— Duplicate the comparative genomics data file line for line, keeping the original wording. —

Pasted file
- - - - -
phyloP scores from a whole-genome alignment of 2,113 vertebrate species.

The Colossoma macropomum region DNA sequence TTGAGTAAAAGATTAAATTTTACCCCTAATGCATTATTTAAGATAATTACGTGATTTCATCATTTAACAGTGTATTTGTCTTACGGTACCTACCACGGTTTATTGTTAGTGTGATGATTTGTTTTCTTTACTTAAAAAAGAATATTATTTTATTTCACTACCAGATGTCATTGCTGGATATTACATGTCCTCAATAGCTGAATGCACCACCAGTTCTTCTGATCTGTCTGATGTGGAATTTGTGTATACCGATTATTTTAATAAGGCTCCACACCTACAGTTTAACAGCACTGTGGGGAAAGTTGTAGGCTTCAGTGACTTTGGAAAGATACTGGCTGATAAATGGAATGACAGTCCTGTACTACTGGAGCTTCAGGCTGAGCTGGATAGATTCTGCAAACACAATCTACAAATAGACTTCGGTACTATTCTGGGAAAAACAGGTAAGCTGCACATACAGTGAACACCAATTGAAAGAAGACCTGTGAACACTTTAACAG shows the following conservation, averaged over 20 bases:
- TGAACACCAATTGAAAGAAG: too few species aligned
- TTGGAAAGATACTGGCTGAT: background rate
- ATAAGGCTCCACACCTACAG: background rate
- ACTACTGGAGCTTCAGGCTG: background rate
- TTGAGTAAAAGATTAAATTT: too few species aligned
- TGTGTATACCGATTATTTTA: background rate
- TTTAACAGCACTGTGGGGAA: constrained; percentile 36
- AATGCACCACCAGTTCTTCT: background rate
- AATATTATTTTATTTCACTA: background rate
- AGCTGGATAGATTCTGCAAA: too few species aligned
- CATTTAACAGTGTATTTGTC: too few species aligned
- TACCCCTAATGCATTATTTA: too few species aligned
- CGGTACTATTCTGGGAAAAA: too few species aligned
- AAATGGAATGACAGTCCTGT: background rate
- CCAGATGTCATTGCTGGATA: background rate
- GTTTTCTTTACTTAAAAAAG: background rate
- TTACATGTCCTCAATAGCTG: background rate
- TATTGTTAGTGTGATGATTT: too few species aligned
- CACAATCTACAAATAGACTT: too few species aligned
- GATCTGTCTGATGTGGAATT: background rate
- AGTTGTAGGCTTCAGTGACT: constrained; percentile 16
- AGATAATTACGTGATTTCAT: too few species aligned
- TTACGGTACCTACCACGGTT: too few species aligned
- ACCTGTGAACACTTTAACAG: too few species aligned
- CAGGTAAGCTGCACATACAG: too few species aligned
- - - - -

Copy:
phyloP scores from a whole-genome alignment of 2,113 vertebrate species.

The Colossoma macropomum region DNA sequence TTGAGTAAAAGATTAAATTTTACCCCTAATGCATTATTTAAGATAATTACGTGATTTCATCATTTAACAGTGTATTTGTCTTACGGTACCTACCACGGTTTATTGTTAGTGTGATGATTTGTTTTCTTTACTTAAAAAAGAATATTATTTTATTTCACTACCAGATGTCATTGCTGGATATTACATGTCCTCAATAGCTGAATGCACCACCAGTTCTTCTGATCTGTCTGATGTGGAATTTGTGTATACCGATTATTTTAATAAGGCTCCACACCTACAGTTTAACAGCACTGTGGGGAAAGTTGTAGGCTTCAGTGACTTTGGAAAGATACTGGCTGATAAATGGAATGACAGTCCTGTACTACTGGAGCTTCAGGCTGAGCTGGATAGATTCTGCAAACACAATCTACAAATAGACTTCGGTACTATTCTGGGAAAAACAGGTAAGCTGCACATACAGTGAACACCAATTGAAAGAAGACCTGTGAACACTTTAACAG shows the following conservation, averaged over 20 bases:
- TGAACACCAATTGAAAGAAG: too few species aligned
- TTGGAAAGATACTGGCTGAT: background rate
- ATAAGGCTCCACACCTACAG: background rate
- ACTACTGGAGCTTCAGGCTG: background rate
- TTGAGTAAAAGATTAAATTT: too few species aligned
- TGTGTATACCGATTATTTTA: background rate
- TTTAACAGCACTGTGGGGAA: constrained; percentile 36
- AATGCACCACCAGTTCTTCT: background rate
- AATATTATTTTATTTCACTA: background rate
- AGCTGGATAGATTCTGCAAA: too few species aligned
- CATTTAACAGTGTATTTGTC: too few species aligned
- TACCCCTAATGCATTATTTA: too few species aligned
- CGGTACTATTCTGGGAAAAA: too few species aligned
- AAATGGAATGACAGTCCTGT: background rate
- CCAGATGTCATTGCTGGATA: background rate
- GTTTTCTTTACTTAAAAAAG: background rate
- TTACATGTCCTCAATAGCTG: background rate
- TATTGTTAGTGTGATGATTT: too few species aligned
- CACAATCTACAAATAGACTT: too few species aligned
- GATCTGTCTGATGTGGAATT: background rate
- AGTTGTAGGCTTCAGTGACT: constrained; percentile 16
- AGATAATTACGTGATTTCAT: too few species aligned
- TTACGGTACCTACCACGGTT: too few species aligned
- ACCTGTGAACACTTTAACAG: too few species aligned
- CAGGTAAGCTGCACATACAG: too few species aligned